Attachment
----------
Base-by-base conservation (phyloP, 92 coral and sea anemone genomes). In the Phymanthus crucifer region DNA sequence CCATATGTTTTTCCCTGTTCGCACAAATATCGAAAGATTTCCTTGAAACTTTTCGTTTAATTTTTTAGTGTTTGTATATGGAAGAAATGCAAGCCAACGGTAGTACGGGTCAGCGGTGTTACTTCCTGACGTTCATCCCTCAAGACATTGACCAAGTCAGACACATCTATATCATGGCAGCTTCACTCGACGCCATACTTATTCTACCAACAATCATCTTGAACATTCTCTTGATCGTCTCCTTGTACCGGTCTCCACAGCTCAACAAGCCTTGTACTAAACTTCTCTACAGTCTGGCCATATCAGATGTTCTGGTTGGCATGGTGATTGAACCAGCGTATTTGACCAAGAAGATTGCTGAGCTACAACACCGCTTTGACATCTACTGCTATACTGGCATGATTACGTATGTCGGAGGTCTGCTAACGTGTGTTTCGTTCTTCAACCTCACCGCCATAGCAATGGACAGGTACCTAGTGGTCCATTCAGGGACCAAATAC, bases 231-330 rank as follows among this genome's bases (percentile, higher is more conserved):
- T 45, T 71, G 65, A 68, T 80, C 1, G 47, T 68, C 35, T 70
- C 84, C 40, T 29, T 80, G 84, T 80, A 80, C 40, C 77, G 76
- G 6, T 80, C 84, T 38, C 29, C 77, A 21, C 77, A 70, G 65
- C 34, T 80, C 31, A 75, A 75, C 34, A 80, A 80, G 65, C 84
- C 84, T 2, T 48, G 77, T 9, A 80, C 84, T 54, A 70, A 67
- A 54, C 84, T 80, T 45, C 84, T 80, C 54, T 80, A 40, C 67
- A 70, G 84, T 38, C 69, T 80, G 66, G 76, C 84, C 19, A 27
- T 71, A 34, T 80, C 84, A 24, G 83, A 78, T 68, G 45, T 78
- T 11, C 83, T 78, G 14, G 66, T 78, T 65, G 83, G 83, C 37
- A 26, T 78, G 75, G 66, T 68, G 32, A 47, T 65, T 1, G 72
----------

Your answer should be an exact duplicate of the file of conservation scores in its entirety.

Base-by-base conservation (phyloP, 92 coral and sea anemone genomes). In the Phymanthus crucifer region DNA sequence CCATATGTTTTTCCCTGTTCGCACAAATATCGAAAGATTTCCTTGAAACTTTTCGTTTAATTTTTTAGTGTTTGTATATGGAAGAAATGCAAGCCAACGGTAGTACGGGTCAGCGGTGTTACTTCCTGACGTTCATCCCTCAAGACATTGACCAAGTCAGACACATCTATATCATGGCAGCTTCACTCGACGCCATACTTATTCTACCAACAATCATCTTGAACATTCTCTTGATCGTCTCCTTGTACCGGTCTCCACAGCTCAACAAGCCTTGTACTAAACTTCTCTACAGTCTGGCCATATCAGATGTTCTGGTTGGCATGGTGATTGAACCAGCGTATTTGACCAAGAAGATTGCTGAGCTACAACACCGCTTTGACATCTACTGCTATACTGGCATGATTACGTATGTCGGAGGTCTGCTAACGTGTGTTTCGTTCTTCAACCTCACCGCCATAGCAATGGACAGGTACCTAGTGGTCCATTCAGGGACCAAATAC, bases 231-330 rank as follows among this genome's bases (percentile, higher is more conserved):
- T 45, T 71, G 65, A 68, T 80, C 1, G 47, T 68, C 35, T 70
- C 84, C 40, T 29, T 80, G 84, T 80, A 80, C 40, C 77, G 76
- G 6, T 80, C 84, T 38, C 29, C 77, A 21, C 77, A 70, G 65
- C 34, T 80, C 31, A 75, A 75, C 34, A 80, A 80, G 65, C 84
- C 84, T 2, T 48, G 77, T 9, A 80, C 84, T 54, A 70, A 67
- A 54, C 84, T 80, T 45, C 84, T 80, C 54, T 80, A 40, C 67
- A 70, G 84, T 38, C 69, T 80, G 66, G 76, C 84, C 19, A 27
- T 71, A 34, T 80, C 84, A 24, G 83, A 78, T 68, G 45, T 78
- T 11, C 83, T 78, G 14, G 66, T 78, T 65, G 83, G 83, C 37
- A 26, T 78, G 75, G 66, T 68, G 32, A 47, T 65, T 1, G 72